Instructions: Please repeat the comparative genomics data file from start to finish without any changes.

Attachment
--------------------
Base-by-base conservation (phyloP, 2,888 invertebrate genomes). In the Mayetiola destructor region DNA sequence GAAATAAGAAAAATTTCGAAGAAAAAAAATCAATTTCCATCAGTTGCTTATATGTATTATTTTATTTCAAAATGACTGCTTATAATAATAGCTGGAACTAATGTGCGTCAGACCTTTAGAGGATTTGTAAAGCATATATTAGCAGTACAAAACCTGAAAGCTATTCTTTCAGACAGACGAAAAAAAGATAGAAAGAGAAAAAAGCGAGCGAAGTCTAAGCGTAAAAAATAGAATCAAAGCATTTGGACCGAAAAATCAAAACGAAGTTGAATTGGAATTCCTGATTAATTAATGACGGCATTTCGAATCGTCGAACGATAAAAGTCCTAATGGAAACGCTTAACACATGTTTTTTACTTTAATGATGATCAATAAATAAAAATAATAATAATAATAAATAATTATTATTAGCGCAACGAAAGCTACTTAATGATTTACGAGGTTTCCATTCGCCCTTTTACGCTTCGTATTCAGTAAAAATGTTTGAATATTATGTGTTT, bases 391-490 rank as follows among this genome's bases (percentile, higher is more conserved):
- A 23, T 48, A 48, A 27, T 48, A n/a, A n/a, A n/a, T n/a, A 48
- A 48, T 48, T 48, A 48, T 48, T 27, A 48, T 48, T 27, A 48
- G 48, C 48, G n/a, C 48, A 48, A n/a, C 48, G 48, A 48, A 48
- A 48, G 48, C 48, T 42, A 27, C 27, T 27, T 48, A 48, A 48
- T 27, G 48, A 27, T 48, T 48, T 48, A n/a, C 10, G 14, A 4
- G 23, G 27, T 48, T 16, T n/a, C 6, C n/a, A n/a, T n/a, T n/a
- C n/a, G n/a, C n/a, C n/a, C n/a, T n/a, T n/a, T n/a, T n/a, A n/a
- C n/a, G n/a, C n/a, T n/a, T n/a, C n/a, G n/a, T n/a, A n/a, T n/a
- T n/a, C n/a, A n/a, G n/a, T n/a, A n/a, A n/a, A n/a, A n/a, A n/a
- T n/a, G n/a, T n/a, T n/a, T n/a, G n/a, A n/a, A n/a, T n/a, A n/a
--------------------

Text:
Base-by-base conservation (phyloP, 2,888 invertebrate genomes). In the Mayetiola destructor region DNA sequence GAAATAAGAAAAATTTCGAAGAAAAAAAATCAATTTCCATCAGTTGCTTATATGTATTATTTTATTTCAAAATGACTGCTTATAATAATAGCTGGAACTAATGTGCGTCAGACCTTTAGAGGATTTGTAAAGCATATATTAGCAGTACAAAACCTGAAAGCTATTCTTTCAGACAGACGAAAAAAAGATAGAAAGAGAAAAAAGCGAGCGAAGTCTAAGCGTAAAAAATAGAATCAAAGCATTTGGACCGAAAAATCAAAACGAAGTTGAATTGGAATTCCTGATTAATTAATGACGGCATTTCGAATCGTCGAACGATAAAAGTCCTAATGGAAACGCTTAACACATGTTTTTTACTTTAATGATGATCAATAAATAAAAATAATAATAATAATAAATAATTATTATTAGCGCAACGAAAGCTACTTAATGATTTACGAGGTTTCCATTCGCCCTTTTACGCTTCGTATTCAGTAAAAATGTTTGAATATTATGTGTTT, bases 391-490 rank as follows among this genome's bases (percentile, higher is more conserved):
- A 23, T 48, A 48, A 27, T 48, A n/a, A n/a, A n/a, T n/a, A 48
- A 48, T 48, T 48, A 48, T 48, T 27, A 48, T 48, T 27, A 48
- G 48, C 48, G n/a, C 48, A 48, A n/a, C 48, G 48, A 48, A 48
- A 48, G 48, C 48, T 42, A 27, C 27, T 27, T 48, A 48, A 48
- T 27, G 48, A 27, T 48, T 48, T 48, A n/a, C 10, G 14, A 4
- G 23, G 27, T 48, T 16, T n/a, C 6, C n/a, A n/a, T n/a, T n/a
- C n/a, G n/a, C n/a, C n/a, C n/a, T n/a, T n/a, T n/a, T n/a, A n/a
- C n/a, G n/a, C n/a, T n/a, T n/a, C n/a, G n/a, T n/a, A n/a, T n/a
- T n/a, C n/a, A n/a, G n/a, T n/a, A n/a, A n/a, A n/a, A n/a, A n/a
- T n/a, G n/a, T n/a, T n/a, T n/a, G n/a, A n/a, A n/a, T n/a, A n/a